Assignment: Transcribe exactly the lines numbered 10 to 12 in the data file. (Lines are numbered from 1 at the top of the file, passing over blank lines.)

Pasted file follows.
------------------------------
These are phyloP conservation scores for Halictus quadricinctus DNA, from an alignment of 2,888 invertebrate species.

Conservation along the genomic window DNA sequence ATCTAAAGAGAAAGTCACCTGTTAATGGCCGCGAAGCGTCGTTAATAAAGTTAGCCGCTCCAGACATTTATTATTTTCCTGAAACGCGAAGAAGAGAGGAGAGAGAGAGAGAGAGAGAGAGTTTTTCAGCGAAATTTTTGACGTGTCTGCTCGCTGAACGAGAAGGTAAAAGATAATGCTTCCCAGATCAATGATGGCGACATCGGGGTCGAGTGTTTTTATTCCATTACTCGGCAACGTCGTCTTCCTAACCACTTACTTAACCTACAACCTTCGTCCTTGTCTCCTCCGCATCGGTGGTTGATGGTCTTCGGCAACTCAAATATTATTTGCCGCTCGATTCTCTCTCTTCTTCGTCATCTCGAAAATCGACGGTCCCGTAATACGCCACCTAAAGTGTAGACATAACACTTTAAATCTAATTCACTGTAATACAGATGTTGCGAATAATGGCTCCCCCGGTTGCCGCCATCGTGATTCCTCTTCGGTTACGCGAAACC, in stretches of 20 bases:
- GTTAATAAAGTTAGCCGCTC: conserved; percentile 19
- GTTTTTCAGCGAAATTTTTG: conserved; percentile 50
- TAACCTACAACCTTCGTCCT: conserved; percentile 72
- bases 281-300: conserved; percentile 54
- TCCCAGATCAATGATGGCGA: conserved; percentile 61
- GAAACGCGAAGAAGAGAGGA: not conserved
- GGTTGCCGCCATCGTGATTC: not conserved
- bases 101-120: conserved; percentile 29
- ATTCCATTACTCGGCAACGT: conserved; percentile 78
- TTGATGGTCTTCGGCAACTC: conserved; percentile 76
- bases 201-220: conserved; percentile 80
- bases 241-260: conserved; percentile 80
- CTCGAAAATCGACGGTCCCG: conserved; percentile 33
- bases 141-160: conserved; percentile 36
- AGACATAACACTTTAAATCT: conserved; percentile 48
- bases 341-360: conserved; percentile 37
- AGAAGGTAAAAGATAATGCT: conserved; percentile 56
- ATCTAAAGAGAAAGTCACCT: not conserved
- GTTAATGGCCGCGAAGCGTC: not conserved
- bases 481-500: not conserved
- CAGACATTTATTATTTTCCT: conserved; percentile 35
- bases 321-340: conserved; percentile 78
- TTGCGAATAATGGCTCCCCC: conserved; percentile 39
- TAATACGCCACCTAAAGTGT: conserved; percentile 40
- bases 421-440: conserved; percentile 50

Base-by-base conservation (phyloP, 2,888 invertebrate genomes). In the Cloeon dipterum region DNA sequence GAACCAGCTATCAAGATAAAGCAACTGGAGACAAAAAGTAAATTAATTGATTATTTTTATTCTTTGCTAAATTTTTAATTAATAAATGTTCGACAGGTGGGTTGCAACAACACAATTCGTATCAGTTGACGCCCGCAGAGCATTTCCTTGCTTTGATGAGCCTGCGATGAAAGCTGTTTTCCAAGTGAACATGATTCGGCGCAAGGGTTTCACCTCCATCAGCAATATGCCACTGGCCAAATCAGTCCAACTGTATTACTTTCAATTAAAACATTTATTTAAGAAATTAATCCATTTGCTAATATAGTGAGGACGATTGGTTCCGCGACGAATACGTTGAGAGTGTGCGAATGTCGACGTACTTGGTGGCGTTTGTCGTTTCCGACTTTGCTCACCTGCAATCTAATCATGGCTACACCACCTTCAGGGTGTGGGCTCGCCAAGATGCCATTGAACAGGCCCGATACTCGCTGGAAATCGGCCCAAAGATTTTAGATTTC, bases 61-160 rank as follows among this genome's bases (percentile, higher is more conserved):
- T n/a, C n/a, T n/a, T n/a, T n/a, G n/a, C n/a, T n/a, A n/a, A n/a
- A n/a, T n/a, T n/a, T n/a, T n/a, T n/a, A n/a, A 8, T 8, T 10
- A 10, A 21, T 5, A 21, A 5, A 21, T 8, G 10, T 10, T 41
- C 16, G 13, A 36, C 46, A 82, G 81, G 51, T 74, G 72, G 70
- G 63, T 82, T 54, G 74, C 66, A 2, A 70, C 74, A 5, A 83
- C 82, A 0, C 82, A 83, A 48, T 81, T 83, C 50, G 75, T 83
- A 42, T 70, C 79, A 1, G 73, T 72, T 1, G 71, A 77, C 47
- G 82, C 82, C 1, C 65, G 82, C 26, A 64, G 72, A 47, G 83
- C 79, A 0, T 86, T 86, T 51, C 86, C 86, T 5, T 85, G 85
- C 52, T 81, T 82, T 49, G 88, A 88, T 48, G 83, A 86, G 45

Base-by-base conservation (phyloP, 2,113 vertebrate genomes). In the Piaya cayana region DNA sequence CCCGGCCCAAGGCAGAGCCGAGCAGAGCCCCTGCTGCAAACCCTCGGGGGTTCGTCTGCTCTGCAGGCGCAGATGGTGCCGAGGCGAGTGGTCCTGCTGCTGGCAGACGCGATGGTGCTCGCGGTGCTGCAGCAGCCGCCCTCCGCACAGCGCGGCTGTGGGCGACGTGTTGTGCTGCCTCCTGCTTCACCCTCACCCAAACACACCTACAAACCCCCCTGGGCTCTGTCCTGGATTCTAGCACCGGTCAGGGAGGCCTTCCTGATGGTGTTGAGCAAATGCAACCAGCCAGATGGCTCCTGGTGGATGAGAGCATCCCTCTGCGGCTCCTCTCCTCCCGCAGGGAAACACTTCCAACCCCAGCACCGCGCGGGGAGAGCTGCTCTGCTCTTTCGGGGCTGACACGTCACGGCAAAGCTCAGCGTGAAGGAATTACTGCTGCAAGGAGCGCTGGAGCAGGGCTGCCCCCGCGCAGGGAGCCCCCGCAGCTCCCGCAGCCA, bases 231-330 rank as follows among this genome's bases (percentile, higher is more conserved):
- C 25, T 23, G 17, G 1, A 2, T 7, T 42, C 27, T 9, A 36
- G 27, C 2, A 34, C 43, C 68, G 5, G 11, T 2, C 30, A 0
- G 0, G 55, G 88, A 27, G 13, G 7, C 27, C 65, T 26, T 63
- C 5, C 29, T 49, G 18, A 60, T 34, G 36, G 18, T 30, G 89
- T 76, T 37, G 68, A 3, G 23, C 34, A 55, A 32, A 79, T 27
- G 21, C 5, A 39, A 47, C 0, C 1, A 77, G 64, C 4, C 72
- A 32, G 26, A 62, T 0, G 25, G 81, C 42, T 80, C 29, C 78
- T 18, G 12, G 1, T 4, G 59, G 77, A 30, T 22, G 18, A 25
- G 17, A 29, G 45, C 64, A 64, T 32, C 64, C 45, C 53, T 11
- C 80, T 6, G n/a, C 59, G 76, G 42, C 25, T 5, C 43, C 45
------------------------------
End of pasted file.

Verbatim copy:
- bases 101-120: conserved; percentile 29
- ATTCCATTACTCGGCAACGT: conserved; percentile 78
- TTGATGGTCTTCGGCAACTC: conserved; percentile 76